If we have that the contours of a response surface are elliptical and the response is given by the following function:

$$\large \exp\left(-\left(w^2 + \frac{1}{4}l^2 -\frac{1}{4} \cdot w \cdot l\right)\right)$$

then if we maximize this function w.r.t $l$ holding $w$ fixed at $1/2$.

And if we call the maximizer l-star, then holding l-star fixed, maximize over w. How to show that the overall max isn't achieved?

My approach: I got the partial of the above function w.r.t. $l$ and then tried to evaluate it at $1/2$, but got stuck. It most likely will involve some analysis of Hessians.

  • $\begingroup$ Welcome to MSE! It really helps readability to format using mathJax (see FAQ). Regards $\endgroup$ – Amzoti Apr 25 '13 at 1:45
  • $\begingroup$ Thank you! I hope you can read it $\endgroup$ – Richard Wang Apr 25 '13 at 1:49
  • $\begingroup$ Yes, it looks good. thank you $\endgroup$ – Richard Wang Apr 25 '13 at 1:59
  • $\begingroup$ I did some editing of the mathematical notation. Writing \exp instead of exp not only prevents italicization but provides for proper spacing in expressions like $a\exp b$. And parentheses assume their proper sizes when you write \left( and \right). And $e^x$ (with a superscript) means the same thing as $\exp x$ (without a superscript). The point of the latter notation is to make the superscript unnecessary, which makes things easier when the expression in the exponent is long or complicated. $\endgroup$ – Michael Hardy Apr 25 '13 at 4:28
  • $\begingroup$ @MichaelHardy, thank you for the edit. How does the following response below answer the question on showing how overall max isn't achieved? Is there any analysis with the Hessian which you can do to make the answer rigorous? Thanks $\endgroup$ – Richard Wang Apr 27 '13 at 6:31

To maximize $\displaystyle\exp\left(-\left(w^2+\frac14\ell^2-\frac14w\ell\right)\right)$ is to minimize $w^2+\frac14\ell^2+\frac14w\ell$, and that is the same as minimizing $4w^2+\ell^2+w\ell$. As a function of $\ell$, this is $$ \ell^2+w\ell+4w^2 $$ $$ = \left(\ell^2+w\ell + \frac{w^2}{4}\right) - \frac{w^2}{4} + 4w^2\tag{completing the square} $$ $$ = \left(\ell^2+w\ell + \frac{w^2}{4}\right) + \frac{15w^2}{4} = \left(\ell+\frac w2\right)^2 + \frac{15w^2}{4}. $$ The value of $\ell$ that minimizes this is $-w/2$, since that makes the square equal to $0$. the whole expression is then $15w^2/4$, and it is easy to find the value of $w$ that minimizes that.

  • $\begingroup$ could you put in the details of fixing the w=1/2, and the 2* and l*? I ran through a calculation of it, and got l* = -1/16 and w* = -1/8, but want to trace through it to check my work. thanks $\endgroup$ – Richard Wang Apr 27 '13 at 19:31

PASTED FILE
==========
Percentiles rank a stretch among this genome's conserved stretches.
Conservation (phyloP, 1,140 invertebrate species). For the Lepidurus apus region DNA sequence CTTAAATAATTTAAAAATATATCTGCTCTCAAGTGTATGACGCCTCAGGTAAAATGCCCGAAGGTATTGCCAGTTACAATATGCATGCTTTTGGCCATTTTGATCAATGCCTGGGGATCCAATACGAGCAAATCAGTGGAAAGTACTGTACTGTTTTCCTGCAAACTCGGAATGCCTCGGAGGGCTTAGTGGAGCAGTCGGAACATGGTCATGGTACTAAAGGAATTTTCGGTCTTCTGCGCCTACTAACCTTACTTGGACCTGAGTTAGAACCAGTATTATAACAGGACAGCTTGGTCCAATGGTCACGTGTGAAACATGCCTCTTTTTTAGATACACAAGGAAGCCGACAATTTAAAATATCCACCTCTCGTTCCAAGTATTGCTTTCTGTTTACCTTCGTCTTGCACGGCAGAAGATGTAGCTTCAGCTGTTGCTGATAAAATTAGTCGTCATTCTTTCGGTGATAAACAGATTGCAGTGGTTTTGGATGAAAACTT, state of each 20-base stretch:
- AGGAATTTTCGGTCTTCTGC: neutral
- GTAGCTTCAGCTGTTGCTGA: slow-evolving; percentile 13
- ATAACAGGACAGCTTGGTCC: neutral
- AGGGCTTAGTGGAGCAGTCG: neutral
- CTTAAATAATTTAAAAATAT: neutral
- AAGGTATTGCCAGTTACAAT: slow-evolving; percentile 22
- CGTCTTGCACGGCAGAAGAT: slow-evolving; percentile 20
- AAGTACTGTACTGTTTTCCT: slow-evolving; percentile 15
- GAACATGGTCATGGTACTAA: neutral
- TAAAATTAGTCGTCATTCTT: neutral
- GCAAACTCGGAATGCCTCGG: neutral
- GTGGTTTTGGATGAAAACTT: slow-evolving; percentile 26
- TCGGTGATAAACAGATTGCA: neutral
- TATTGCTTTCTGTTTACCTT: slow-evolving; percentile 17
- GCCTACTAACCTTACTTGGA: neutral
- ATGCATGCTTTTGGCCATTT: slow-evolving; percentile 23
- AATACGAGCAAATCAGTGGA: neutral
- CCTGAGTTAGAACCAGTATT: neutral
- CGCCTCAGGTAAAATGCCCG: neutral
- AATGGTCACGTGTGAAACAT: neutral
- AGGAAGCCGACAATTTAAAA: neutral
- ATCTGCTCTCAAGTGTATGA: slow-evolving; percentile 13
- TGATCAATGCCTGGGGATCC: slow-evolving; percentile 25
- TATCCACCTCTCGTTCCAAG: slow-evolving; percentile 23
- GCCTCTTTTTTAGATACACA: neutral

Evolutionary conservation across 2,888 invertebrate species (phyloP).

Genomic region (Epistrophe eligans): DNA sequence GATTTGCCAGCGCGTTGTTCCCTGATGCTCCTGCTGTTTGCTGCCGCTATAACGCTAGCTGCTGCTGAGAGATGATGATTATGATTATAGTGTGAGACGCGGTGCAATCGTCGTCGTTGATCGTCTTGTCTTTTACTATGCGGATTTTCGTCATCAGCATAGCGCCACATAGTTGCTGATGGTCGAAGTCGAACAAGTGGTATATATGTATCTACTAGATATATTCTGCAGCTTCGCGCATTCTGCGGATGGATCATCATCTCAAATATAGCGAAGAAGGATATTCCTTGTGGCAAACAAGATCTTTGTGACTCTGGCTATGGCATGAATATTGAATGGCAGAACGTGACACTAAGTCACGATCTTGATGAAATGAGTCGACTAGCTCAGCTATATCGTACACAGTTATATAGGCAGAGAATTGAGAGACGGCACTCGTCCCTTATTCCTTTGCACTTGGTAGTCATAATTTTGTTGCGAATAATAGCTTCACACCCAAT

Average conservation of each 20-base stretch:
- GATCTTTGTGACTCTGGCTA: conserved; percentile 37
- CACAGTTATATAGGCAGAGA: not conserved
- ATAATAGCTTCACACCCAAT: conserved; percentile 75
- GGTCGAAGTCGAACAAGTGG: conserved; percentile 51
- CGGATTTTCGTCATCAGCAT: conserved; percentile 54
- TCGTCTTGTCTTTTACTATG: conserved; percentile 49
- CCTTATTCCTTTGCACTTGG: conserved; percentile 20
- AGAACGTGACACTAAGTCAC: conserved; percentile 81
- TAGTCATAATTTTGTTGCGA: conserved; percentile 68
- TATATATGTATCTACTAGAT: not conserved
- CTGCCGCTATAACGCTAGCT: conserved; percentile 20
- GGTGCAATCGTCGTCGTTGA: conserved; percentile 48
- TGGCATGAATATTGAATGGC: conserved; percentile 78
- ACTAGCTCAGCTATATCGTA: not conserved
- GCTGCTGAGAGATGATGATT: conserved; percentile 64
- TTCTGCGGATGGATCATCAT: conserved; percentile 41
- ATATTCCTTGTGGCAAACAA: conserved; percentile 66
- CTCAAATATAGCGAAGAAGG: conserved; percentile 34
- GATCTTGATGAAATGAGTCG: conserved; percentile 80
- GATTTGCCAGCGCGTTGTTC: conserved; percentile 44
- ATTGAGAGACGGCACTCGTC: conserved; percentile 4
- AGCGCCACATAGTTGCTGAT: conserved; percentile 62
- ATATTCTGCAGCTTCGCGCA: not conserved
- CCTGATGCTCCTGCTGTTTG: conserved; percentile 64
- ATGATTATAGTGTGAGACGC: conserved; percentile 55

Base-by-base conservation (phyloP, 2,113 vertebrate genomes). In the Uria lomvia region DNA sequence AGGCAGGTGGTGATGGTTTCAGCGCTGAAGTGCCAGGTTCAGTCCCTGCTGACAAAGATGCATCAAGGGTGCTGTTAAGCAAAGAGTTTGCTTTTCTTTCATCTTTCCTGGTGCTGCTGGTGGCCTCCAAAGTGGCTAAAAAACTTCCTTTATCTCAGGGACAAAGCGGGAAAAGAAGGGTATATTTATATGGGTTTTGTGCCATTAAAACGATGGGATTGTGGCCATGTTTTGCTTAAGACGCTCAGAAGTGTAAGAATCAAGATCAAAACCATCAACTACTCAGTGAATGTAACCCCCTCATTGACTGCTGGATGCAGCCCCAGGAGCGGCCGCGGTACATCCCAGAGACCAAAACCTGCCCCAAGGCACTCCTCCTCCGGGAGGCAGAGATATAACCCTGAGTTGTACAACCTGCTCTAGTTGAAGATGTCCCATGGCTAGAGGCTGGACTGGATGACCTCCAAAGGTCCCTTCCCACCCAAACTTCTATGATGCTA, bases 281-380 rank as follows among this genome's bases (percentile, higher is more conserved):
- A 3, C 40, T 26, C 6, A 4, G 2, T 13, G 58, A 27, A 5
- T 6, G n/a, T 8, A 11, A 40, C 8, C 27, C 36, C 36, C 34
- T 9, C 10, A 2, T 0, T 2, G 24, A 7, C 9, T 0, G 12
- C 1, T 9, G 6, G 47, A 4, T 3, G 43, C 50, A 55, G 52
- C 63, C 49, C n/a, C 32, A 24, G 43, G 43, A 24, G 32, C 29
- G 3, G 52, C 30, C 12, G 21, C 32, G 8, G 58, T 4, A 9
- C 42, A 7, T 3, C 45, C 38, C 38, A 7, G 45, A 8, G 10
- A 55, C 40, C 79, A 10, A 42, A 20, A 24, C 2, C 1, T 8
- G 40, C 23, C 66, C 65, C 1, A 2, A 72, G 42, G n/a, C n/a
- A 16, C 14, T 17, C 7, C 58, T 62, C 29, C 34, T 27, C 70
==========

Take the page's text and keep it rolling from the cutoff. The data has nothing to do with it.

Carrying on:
• $\begingroup$ I'm not sure where you're getting $w=1/2$. My answer never mentions setting $w$ to $1/2$. Might you have meant my statement that the value of $\ell$ that minimizes a certain expression is $-w/2$? ${}\qquad{}$ $\endgroup$ – Michael Hardy Apr 28 '13 at 16:16

The exponential function does not actually matter, because it is strictly increasing. The maxima and minima of $\exp(f(w,l))$ are attained (or not attained) precisely at the same points as maxima and minima of $f(w,l)$ itself. One advantage of working with $f(w,l)=-(w^2+l^2/4 - l/2)$ is that its derivatives are simpler than for $e^f$.

And another advantage that we don't even need calculus: it's a quadratic polynomial in which we can complete the square. $$-(w^2 + l^2/4 - l/2) =- (w^2 + (l-1)^2/4-1/4) \tag1$$ To maximize $-(\dots)$, we minimize the content of the parentheses. The smallest $w^2$ can be is $0$, at $w=0$. The smallest $(l-1)^2/4$ can be is $0$, at $l=1$. Therefore, at $w=0$, $l=1$ the global maximum of (1) is attained, and it is equal to $1/4$.

Consequently, $e^f$ has maximum value $e^{1/4}$.

  • $\begingroup$ But how does this show that the overall max isnt achieved? $\endgroup$ – Richard Wang Apr 27 '13 at 6:31
  • $\begingroup$ In the question as it (now?) appears above, there is a $wl$ term in the quadratic polynomial, which this answer neglects. $\endgroup$ – Michael Hardy Apr 27 '13 at 15:50
  • $\begingroup$ I see: It was edited. $\endgroup$ – Michael Hardy Apr 27 '13 at 15:56

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